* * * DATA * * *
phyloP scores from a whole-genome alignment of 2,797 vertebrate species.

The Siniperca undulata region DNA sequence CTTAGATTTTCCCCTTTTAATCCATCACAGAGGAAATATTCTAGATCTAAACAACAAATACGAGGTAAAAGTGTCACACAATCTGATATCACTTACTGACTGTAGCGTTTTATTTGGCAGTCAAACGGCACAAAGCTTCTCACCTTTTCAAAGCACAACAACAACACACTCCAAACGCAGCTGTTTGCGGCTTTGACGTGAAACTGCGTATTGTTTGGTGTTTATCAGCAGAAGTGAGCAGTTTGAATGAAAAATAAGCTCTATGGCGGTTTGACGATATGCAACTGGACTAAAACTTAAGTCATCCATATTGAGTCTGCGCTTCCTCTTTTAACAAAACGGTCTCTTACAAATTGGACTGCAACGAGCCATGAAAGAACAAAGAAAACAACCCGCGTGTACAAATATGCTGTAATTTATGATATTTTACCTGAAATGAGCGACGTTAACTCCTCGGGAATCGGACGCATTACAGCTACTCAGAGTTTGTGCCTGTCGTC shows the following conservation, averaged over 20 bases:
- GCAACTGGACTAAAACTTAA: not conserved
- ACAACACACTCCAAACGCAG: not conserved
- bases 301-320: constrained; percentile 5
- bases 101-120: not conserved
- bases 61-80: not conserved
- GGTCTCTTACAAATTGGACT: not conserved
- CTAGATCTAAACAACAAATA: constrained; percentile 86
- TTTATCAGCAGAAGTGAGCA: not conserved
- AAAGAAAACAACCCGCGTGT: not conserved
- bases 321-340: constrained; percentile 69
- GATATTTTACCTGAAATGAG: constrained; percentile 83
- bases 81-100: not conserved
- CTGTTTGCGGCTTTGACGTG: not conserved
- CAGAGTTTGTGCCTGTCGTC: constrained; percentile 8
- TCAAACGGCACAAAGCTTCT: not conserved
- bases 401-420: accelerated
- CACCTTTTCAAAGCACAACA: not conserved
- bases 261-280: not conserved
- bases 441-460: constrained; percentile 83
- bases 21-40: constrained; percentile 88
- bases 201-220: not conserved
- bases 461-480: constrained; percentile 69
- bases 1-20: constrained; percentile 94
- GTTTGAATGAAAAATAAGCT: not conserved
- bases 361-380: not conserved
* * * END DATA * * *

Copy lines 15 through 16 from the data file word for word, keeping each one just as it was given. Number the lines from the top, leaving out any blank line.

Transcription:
- CTGTTTGCGGCTTTGACGTG: not conserved
- CAGAGTTTGTGCCTGTCGTC: constrained; percentile 8